Combining the use of sexed semen with genomic testing of females will help Gloucestershire farmer John Sprackman maximise the potential of his herd as he moves to a robotic milking system.
By getting an early indication of genetic merit through genomic testing heifer calves, John Sprackman’s aim is to rank possible replacements based on the herd’s specific breeding criteria and retain those that best meet requirements. Those that are less suitable, but still of high quality, will then be sold to create a valuable additional income stream.
Mr Sprackman has long been convinced of the merits of using sexed semen, having initially started using it in 2003.
After struggling to produce enough replacements using conventional semen, sexed proved a revelation.
He says: “We got 32 Holstein heifers in one month. That was unreal. That was more than we had in a year with conventional.”
Since then, he has used sexed semen on cows and heifers from his 200-cow pedigree Larchcover Holstein Friesian herd at Pound House Farm, Bristol. This enables the business to sell about 100 cows and heifers a year.
Up until three months ago, the farm was using SexedULTRA 2M, but has since moved to SexedULTRA 4M, which includes double the amount of semen per straw to promote conception rates similar to conventional.
Both cows and heifers are artificially inseminated to sexed semen twice. If necessary, cows will then be AI’d to British Blue, and heifers to Aberdeen-Angus.
Heifers are achieving conception rates of 70% to first service, and the whole herd is averaging about 40%. While it is still too early to see any difference between 2M and 4M, it is hoped conception levels will be raised further in cows.
Mr Sprackman believes automated heat detection collars on cows and heifers, good feeding strategy and close attention to semen handling at AI is essential when looking to achieve good conception rates.
The ability to successfully breed so many heifers means Mr Sprackman has a steady demand from other farmers for quality replacements. Although selling milk remains the priority, he says heifer sales provide a worthwhile additional income.
He says: “I cannot afford to rear a HolsteinFriesian bull calf. A Holstein-Friesian heifer is three times the value of a bull calf and sexed semen does not cost three times as much.
“Farmers ask ‘how can you afford to use sexed semen?’ I say, how can you afford not to.”
Having so many heifers available to him means that 72% of the milking herd is currently made up of first and second lactation animals.
The herd average is currently 9,884 litres per cow per year. Until recently, replacements were selected based on parent averages and by eye, but 12 months ago, Mr Sprackman decided to try genomic testing a sample of females to see whether the strategy could help him understand individual animal merits and make more informed selection.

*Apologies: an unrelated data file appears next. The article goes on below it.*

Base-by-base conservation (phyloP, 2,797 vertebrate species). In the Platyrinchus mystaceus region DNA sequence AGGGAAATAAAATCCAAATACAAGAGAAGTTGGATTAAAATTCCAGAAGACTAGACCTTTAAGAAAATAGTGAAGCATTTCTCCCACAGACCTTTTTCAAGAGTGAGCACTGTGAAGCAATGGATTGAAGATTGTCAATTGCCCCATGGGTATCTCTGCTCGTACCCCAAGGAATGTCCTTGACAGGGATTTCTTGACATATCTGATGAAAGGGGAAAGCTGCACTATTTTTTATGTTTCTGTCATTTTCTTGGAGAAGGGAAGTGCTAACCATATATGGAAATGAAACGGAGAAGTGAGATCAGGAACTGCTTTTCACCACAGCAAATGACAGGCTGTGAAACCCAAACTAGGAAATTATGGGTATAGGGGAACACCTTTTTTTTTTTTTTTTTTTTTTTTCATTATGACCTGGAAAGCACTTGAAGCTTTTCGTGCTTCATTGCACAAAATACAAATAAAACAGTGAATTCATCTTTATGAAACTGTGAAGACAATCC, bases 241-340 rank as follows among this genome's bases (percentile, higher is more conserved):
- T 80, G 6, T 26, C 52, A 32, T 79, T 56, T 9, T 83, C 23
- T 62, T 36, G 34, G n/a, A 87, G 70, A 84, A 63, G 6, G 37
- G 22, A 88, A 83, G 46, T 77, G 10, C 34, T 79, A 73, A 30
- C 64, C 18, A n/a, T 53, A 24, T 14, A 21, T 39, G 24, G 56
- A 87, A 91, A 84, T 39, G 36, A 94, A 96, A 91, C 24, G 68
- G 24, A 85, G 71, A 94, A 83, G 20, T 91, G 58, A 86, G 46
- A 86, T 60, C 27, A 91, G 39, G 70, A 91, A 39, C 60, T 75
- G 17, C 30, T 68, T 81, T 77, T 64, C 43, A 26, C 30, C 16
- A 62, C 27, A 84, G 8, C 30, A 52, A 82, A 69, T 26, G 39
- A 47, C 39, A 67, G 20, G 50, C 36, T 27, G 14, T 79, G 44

About 60 in-calf heifers were initially tested using Cogent’s genomic testing service (see ‘Cogent’s Precision DNA genomic testing service’ panel).
Cattle specialist John Powrie, of Duffield’s Animal Feeds, then ran through the results with Cogent’s Martin Ley to establish correlations between genomic proofs and how animals performed in their first lactation.
The results proved so accurate (see ‘Genomic testing at Pound House Farm’ panel), that Mr Sprackman has since tested 160 heifers. The results are just being analysed, but will be used as part of a replacement selection strategy.
Mr Sprackman says having access to genomic information is helpful, as genomic data identifies the best performing animals before they calve. This also ensures only the best are retained, whereas in the past some of these may have been unknowingly sold.
Mr Powrie believes genomic testing will enable the business to make more informed selection. This will allow the farm to select the most suitable replacement animals for the herd and retain them for longer, rather than using them to voluntarily replace third lactation plus animals at peak production.
Ultimately, Mr Powrie says this should help boost yields once the herd moves onto a robotic milking system later in the year.
He says: “Cows are averaging 12,000 litres, so we know the herd could achieve these levels of production. But Mr Sprackman’s herd average is reduced by first and second lactation animals.
“Now, rather than putting all heifers into the herd, genomics can separate the gene pool.”
Mr Powrie says this strategy, combined with moving from twice-a-day milking to robotic milking, could mean a herd average of 14,000 litres per cow per year could be achievable.
A total of 39 of the 60 heifers that were genetically tested are now in the herd, with genomic proofs just received from 160 additional animals.
Results from both tests have highlighted the genetic worth of the herd:
John Powrie of Duffield’s Animal Feeds has cross referenced the genomic proof of the first 39 heifers with performance and noticed strong correlation. For example: